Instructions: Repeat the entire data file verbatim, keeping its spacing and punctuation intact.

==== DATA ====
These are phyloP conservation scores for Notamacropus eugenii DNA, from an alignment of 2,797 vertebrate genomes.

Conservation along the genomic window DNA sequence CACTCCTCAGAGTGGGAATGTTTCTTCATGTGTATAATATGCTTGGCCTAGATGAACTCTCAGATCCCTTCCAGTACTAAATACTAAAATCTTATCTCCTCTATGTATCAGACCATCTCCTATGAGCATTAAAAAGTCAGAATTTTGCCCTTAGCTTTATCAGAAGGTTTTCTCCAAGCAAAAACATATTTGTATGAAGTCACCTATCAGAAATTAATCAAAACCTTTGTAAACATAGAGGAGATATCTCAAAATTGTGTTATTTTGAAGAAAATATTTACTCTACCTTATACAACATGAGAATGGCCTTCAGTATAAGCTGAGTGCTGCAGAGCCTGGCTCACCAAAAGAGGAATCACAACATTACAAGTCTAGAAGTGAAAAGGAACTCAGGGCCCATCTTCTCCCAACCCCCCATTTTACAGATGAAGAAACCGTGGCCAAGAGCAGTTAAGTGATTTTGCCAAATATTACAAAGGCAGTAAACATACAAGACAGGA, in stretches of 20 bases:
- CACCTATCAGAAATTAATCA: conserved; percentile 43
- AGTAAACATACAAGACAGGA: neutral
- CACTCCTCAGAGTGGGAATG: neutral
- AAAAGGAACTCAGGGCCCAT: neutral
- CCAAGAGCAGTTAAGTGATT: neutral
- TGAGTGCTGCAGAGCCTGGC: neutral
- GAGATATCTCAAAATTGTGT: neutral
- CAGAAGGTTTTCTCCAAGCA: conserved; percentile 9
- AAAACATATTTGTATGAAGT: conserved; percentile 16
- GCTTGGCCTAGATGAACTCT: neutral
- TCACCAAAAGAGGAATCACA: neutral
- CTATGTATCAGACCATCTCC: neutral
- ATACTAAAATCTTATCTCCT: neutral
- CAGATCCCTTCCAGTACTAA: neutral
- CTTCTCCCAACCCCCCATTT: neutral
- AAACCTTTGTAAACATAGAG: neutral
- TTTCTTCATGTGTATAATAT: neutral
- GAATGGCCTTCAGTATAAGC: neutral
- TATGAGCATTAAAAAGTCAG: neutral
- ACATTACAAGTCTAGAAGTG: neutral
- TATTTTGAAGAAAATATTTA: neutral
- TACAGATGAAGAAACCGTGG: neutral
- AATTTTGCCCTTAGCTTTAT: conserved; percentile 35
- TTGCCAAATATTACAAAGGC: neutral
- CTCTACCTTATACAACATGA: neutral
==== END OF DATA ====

These are phyloP conservation scores for Notamacropus eugenii DNA, from an alignment of 2,797 vertebrate genomes.

Conservation along the genomic window DNA sequence CACTCCTCAGAGTGGGAATGTTTCTTCATGTGTATAATATGCTTGGCCTAGATGAACTCTCAGATCCCTTCCAGTACTAAATACTAAAATCTTATCTCCTCTATGTATCAGACCATCTCCTATGAGCATTAAAAAGTCAGAATTTTGCCCTTAGCTTTATCAGAAGGTTTTCTCCAAGCAAAAACATATTTGTATGAAGTCACCTATCAGAAATTAATCAAAACCTTTGTAAACATAGAGGAGATATCTCAAAATTGTGTTATTTTGAAGAAAATATTTACTCTACCTTATACAACATGAGAATGGCCTTCAGTATAAGCTGAGTGCTGCAGAGCCTGGCTCACCAAAAGAGGAATCACAACATTACAAGTCTAGAAGTGAAAAGGAACTCAGGGCCCATCTTCTCCCAACCCCCCATTTTACAGATGAAGAAACCGTGGCCAAGAGCAGTTAAGTGATTTTGCCAAATATTACAAAGGCAGTAAACATACAAGACAGGA, in stretches of 20 bases:
- CACCTATCAGAAATTAATCA: conserved; percentile 43
- AGTAAACATACAAGACAGGA: neutral
- CACTCCTCAGAGTGGGAATG: neutral
- AAAAGGAACTCAGGGCCCAT: neutral
- CCAAGAGCAGTTAAGTGATT: neutral
- TGAGTGCTGCAGAGCCTGGC: neutral
- GAGATATCTCAAAATTGTGT: neutral
- CAGAAGGTTTTCTCCAAGCA: conserved; percentile 9
- AAAACATATTTGTATGAAGT: conserved; percentile 16
- GCTTGGCCTAGATGAACTCT: neutral
- TCACCAAAAGAGGAATCACA: neutral
- CTATGTATCAGACCATCTCC: neutral
- ATACTAAAATCTTATCTCCT: neutral
- CAGATCCCTTCCAGTACTAA: neutral
- CTTCTCCCAACCCCCCATTT: neutral
- AAACCTTTGTAAACATAGAG: neutral
- TTTCTTCATGTGTATAATAT: neutral
- GAATGGCCTTCAGTATAAGC: neutral
- TATGAGCATTAAAAAGTCAG: neutral
- ACATTACAAGTCTAGAAGTG: neutral
- TATTTTGAAGAAAATATTTA: neutral
- TACAGATGAAGAAACCGTGG: neutral
- AATTTTGCCCTTAGCTTTAT: conserved; percentile 35
- TTGCCAAATATTACAAAGGC: neutral
- CTCTACCTTATACAACATGA: neutral